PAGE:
Same kilted man disrupted '03 auto race
ATHENS, Greece -- A defrocked Irish priest bolted from the crowd and grabbed the marathon leader about three miles from the finish Sunday. The Brazilian runner wound up with the bronze -- and a special award for sportsmanship -- and the former priest was arrested.
Cornelius Horan, 57, was wearing a green beret, a red kilt and knee-high green socks when he attacked Brazilian runner Vanderlei de Lima, knocking him into the crowd. De Lima was able to recover and finish, but was passed by two runners about a mile after the incident.
"I was scared, because I didn't know what could happen to me, whether he was armed with a knife, a revolver or something and whether he was going to kill me," de Lima said.
"I don't know if I would have won, but things would have been different," he said. "After that, it was hard to get my rhythm back. It really distracted me."
Horan received a one-year suspended sentence Monday and was fined $3,600.
"This means he will probably do this again and get killed, as in Formula One, or kill someone," de Lima said.
Athens police sources identified the intruder as Horan, who has been barred from practicing as a priest for the past decade. He once published a book called "A Glorious New World Very Soon To Come" that predicted the world was about to end.
The attacker Sunday night had a piece of paper attached to his back bearing the message: "The Grand Prix Priest Israel Fulfillment of Prophecy Says the Bible."
In July 2003, Horan, in a costume similar to Sunday's, ran onto the track at the British Grand Prix in the middle of the race and stayed there for more than 20 seconds, forcing Formula One racers traveling at more than 200 mph to swerve around him. He was carrying a sign that said: "Read the Bible -- the Bible is always right."
British authorities said Horan also attempted a protest on Wimbledon's Center Court during a rain break, and tried to disrupt cricket and rugby matches.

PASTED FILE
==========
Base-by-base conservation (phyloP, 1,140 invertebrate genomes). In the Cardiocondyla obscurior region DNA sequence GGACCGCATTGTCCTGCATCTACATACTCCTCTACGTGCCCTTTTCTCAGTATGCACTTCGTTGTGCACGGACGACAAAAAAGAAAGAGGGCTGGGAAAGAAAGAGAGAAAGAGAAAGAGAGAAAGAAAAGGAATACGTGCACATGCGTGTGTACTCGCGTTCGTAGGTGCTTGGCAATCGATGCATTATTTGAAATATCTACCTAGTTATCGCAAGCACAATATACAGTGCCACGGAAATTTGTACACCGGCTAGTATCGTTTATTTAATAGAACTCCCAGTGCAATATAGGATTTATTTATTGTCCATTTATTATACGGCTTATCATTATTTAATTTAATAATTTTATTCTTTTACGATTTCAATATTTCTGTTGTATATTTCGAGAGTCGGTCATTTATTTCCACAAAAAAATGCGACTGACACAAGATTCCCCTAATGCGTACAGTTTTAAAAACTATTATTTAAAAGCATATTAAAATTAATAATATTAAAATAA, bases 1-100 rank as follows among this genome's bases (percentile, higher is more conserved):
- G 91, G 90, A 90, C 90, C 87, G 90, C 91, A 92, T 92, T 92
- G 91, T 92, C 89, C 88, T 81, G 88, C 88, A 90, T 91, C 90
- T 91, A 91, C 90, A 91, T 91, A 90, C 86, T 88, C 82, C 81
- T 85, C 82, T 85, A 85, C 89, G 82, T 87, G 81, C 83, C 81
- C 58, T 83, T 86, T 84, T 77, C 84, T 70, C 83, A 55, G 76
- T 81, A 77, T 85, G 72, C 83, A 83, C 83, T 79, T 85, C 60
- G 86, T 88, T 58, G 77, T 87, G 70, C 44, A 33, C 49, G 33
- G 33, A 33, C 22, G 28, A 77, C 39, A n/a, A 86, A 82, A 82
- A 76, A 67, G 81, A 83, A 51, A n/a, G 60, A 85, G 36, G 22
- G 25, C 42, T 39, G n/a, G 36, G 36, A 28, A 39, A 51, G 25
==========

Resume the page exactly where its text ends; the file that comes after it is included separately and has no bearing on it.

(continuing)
On Sunday, Horan jumped from the crowd, ran across the street and grabbed de Lima. A policeman following the leader on a bicycle jumped off and helped free the Brazilian.
De Lima, whose lead had been slowly shrinking, was able to get back into the race. But he lost several seconds as a result of the attack, and eventually was overtaken by Stefano Baldini of Italy and Mebrahtom Keflezighi of the United States. De Lima finished third.
The Brazilian track federation protested the result and sought a duplicate gold medal for de Lima, but while the jurors expressed sympathy, they said they couldn't change the result. Brazil said it would appeal to sports' international arbitration panel.
"I'm not going to cry forever about the incident, although it broke my concentration," de Lima said, "but I managed to finish and the bronze medal in such a difficult marathon is also a great achievement."
The International Olympic Committee said it would present de Lima with its Pierre de Coubertin medal in recognition of his "exceptional demonstration of fair play and Olympic values."
"I think the Olympic spirit prevailed and I prevailed. I was able to show that determination wins races," de Lima said after receiving his bronze medal at the Olympics' closing ceremony.
"What prevailed here was the Olympic spirit. Never mind the result of the appeal. I'm very happy to have won this medal."
When the incident occurred, dozens of flag-waving Brazilian fans at the stadium that marked the marathon's end were watching the front-runners on a giant screen. They suddenly went silent and the huge crowd gasped.
The police sources said Horan arrived in Athens just before dawn Sunday aboard a British Airways flight.
Horan was to be taken to a prosecutor on Monday, the sources said. It was unclear whether he would be charged or remanded for psychiatric evaluation.
On Aug. 16, a Canadian man wearing tights and a tutu jumped into the Olympic diving pool after a competition. He was convicted of interrupting the games and sentenced to five months in prison, although he remains free pending appeal.
Copyright 2004 by The Associated Press
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